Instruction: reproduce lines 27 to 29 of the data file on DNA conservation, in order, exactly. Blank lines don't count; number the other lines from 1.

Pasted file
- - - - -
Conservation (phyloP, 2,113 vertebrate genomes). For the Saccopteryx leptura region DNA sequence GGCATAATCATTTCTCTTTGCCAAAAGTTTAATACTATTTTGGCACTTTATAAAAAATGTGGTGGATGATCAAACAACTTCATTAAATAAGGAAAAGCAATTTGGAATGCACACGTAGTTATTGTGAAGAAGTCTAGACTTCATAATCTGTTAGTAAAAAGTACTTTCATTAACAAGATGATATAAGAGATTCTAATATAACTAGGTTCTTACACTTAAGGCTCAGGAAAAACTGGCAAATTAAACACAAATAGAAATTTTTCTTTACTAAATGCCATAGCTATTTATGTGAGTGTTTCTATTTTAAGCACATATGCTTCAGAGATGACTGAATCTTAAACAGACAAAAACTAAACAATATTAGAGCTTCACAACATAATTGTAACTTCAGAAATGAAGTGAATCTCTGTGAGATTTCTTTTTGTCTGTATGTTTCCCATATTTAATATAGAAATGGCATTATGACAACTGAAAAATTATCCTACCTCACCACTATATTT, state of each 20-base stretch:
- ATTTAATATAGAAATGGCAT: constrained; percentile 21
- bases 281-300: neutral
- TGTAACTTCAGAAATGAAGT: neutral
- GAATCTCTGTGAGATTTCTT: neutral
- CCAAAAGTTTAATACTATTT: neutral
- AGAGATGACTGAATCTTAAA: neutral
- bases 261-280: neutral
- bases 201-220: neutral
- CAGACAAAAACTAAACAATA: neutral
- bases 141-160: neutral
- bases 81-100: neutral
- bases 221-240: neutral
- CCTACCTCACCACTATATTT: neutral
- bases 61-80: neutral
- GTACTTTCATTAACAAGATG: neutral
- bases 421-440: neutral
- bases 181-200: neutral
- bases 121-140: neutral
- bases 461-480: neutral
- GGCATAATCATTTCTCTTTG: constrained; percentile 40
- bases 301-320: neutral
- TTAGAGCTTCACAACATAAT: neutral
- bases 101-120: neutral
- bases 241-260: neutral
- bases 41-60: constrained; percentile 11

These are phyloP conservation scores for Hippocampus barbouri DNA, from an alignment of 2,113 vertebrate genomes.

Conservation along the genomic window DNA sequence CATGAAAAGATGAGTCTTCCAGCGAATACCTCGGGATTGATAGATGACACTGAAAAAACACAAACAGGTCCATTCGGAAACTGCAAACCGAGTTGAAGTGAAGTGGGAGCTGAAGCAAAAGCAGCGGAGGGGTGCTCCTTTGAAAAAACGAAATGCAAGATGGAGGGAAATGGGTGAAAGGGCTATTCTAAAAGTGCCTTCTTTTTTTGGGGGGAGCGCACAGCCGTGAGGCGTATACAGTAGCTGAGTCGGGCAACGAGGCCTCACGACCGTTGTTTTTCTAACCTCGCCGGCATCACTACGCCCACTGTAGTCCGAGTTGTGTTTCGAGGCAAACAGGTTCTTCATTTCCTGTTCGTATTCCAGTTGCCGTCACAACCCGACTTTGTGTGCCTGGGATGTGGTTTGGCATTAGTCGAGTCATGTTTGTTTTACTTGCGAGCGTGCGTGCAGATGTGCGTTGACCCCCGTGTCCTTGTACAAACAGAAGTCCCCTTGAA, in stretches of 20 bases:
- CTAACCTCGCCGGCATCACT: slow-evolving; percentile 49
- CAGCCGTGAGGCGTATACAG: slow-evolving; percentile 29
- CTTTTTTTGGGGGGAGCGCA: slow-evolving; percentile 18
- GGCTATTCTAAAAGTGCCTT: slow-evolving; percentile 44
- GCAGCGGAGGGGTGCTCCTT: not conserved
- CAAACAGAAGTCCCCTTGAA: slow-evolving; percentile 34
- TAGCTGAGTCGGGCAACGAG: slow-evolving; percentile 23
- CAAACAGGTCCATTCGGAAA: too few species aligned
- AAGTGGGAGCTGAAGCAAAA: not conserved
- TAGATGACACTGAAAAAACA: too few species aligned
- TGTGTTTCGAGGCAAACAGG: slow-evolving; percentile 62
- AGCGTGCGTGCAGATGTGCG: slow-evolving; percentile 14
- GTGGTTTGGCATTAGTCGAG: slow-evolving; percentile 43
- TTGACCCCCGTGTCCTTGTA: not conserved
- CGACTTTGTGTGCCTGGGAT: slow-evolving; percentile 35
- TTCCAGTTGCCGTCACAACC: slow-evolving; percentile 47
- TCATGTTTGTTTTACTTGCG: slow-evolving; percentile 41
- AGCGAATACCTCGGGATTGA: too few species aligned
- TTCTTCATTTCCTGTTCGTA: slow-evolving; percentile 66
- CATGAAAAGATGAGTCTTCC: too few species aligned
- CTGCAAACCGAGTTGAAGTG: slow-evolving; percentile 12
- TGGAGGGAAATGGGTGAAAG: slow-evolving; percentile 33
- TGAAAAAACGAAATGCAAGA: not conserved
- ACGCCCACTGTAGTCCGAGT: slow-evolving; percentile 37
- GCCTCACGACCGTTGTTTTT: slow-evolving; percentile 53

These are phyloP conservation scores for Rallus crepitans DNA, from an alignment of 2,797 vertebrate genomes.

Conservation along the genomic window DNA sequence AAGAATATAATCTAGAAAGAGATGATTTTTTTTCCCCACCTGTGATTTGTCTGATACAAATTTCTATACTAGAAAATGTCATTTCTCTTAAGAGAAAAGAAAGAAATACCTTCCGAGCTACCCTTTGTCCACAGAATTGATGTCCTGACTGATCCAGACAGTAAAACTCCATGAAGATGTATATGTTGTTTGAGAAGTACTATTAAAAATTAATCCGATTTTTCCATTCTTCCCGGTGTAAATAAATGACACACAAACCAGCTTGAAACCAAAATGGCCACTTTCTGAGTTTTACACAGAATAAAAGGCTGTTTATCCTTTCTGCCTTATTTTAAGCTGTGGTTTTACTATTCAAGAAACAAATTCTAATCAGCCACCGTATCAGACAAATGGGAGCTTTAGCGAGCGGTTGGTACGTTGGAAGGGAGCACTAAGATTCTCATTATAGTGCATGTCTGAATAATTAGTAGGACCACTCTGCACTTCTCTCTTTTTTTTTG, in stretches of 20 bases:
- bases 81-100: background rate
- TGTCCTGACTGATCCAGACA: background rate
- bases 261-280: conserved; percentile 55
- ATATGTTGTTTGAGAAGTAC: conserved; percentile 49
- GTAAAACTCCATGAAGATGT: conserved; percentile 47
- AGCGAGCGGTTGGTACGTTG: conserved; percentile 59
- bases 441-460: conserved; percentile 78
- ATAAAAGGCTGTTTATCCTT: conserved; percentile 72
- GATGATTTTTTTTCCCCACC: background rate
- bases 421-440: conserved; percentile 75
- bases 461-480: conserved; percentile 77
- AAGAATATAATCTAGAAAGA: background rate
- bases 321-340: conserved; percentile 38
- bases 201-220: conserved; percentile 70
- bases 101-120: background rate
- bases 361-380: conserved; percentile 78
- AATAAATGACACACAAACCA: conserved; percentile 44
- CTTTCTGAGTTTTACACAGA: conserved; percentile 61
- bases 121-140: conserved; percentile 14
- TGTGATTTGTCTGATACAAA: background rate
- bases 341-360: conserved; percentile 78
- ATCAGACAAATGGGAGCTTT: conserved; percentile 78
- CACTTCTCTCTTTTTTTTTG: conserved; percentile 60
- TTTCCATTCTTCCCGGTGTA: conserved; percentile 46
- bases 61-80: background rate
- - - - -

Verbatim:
These are phyloP conservation scores for Hippocampus barbouri DNA, from an alignment of 2,113 vertebrate genomes.

Conservation along the genomic window DNA sequence CATGAAAAGATGAGTCTTCCAGCGAATACCTCGGGATTGATAGATGACACTGAAAAAACACAAACAGGTCCATTCGGAAACTGCAAACCGAGTTGAAGTGAAGTGGGAGCTGAAGCAAAAGCAGCGGAGGGGTGCTCCTTTGAAAAAACGAAATGCAAGATGGAGGGAAATGGGTGAAAGGGCTATTCTAAAAGTGCCTTCTTTTTTTGGGGGGAGCGCACAGCCGTGAGGCGTATACAGTAGCTGAGTCGGGCAACGAGGCCTCACGACCGTTGTTTTTCTAACCTCGCCGGCATCACTACGCCCACTGTAGTCCGAGTTGTGTTTCGAGGCAAACAGGTTCTTCATTTCCTGTTCGTATTCCAGTTGCCGTCACAACCCGACTTTGTGTGCCTGGGATGTGGTTTGGCATTAGTCGAGTCATGTTTGTTTTACTTGCGAGCGTGCGTGCAGATGTGCGTTGACCCCCGTGTCCTTGTACAAACAGAAGTCCCCTTGAA, in stretches of 20 bases:
- CTAACCTCGCCGGCATCACT: slow-evolving; percentile 49